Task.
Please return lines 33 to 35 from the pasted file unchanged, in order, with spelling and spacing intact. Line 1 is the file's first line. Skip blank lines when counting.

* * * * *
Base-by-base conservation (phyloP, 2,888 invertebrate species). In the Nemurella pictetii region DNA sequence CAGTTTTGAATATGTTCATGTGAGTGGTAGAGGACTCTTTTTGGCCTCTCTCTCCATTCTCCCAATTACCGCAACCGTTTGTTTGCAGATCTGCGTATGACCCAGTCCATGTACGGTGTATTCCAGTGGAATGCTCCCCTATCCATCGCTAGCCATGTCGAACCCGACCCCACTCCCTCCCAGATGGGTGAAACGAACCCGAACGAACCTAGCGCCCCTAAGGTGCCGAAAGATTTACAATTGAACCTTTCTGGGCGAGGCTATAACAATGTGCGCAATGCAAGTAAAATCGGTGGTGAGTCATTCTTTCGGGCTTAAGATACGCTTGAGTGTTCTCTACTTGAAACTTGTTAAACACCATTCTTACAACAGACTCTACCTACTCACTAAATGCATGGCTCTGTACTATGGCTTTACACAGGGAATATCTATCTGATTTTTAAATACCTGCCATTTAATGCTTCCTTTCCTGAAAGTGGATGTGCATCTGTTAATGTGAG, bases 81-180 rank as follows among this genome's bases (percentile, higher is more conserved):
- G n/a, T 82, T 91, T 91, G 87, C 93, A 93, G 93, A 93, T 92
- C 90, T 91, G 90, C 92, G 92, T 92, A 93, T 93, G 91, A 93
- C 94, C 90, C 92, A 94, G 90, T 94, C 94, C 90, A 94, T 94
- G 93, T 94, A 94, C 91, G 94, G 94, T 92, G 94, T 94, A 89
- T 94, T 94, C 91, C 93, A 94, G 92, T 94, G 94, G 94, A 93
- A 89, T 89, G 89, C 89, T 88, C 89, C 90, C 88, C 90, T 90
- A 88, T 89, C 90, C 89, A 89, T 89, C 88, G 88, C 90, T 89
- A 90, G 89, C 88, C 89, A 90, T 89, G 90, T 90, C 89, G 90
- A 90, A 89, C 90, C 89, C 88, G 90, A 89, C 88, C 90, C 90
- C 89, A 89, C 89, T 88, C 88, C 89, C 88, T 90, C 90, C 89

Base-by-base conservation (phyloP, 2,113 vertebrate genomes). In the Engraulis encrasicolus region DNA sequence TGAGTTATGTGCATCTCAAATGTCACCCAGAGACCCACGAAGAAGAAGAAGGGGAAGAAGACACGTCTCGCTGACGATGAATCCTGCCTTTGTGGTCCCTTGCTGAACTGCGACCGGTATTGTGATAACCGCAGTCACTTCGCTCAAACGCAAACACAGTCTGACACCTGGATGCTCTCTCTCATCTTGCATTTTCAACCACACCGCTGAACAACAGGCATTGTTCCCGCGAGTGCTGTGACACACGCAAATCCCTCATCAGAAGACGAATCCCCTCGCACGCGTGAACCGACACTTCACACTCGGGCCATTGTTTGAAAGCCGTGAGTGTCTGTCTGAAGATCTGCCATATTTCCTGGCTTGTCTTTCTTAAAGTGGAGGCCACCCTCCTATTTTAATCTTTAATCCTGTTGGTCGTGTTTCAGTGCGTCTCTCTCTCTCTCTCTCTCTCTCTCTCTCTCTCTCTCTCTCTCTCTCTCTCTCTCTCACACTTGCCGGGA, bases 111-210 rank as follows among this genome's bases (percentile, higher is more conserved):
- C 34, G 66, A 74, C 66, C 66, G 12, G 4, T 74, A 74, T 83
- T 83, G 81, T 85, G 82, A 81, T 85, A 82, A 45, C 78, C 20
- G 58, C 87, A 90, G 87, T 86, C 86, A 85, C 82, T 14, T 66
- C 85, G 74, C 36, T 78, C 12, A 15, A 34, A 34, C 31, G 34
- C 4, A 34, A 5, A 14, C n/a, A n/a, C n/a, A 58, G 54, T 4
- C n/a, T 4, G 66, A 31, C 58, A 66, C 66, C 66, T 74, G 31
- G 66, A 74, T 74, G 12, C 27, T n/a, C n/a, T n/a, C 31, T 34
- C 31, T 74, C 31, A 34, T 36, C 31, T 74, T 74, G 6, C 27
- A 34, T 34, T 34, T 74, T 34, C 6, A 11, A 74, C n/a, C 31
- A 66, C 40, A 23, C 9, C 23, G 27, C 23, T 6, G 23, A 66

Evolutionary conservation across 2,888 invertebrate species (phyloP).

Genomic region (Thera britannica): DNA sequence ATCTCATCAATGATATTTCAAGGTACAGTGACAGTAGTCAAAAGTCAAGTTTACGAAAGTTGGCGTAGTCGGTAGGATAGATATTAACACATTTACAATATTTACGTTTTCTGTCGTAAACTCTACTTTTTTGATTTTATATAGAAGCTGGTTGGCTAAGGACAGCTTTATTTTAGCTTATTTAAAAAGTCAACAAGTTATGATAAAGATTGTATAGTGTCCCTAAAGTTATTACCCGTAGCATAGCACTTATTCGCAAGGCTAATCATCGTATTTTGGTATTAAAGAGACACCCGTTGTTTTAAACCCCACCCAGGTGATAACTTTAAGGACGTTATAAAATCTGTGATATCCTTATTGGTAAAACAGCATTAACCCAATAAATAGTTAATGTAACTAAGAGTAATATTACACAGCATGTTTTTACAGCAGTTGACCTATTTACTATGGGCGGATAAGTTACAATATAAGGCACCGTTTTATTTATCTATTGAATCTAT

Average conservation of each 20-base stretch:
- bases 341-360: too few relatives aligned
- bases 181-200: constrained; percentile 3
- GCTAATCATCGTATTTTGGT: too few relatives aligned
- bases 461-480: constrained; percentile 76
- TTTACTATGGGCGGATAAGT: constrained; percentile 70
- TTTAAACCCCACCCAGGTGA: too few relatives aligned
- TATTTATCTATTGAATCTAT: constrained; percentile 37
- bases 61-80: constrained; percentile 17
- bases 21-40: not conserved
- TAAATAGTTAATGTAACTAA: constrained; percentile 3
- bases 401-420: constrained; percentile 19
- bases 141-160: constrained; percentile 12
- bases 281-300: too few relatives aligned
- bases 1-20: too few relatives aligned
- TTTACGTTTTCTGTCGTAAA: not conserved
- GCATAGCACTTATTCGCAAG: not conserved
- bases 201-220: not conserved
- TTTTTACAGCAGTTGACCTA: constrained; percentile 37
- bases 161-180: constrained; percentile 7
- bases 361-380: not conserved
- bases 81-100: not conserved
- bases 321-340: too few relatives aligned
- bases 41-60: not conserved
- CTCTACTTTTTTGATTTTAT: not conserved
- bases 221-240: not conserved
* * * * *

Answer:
- bases 61-80: constrained; percentile 17
- bases 21-40: not conserved
- TAAATAGTTAATGTAACTAA: constrained; percentile 3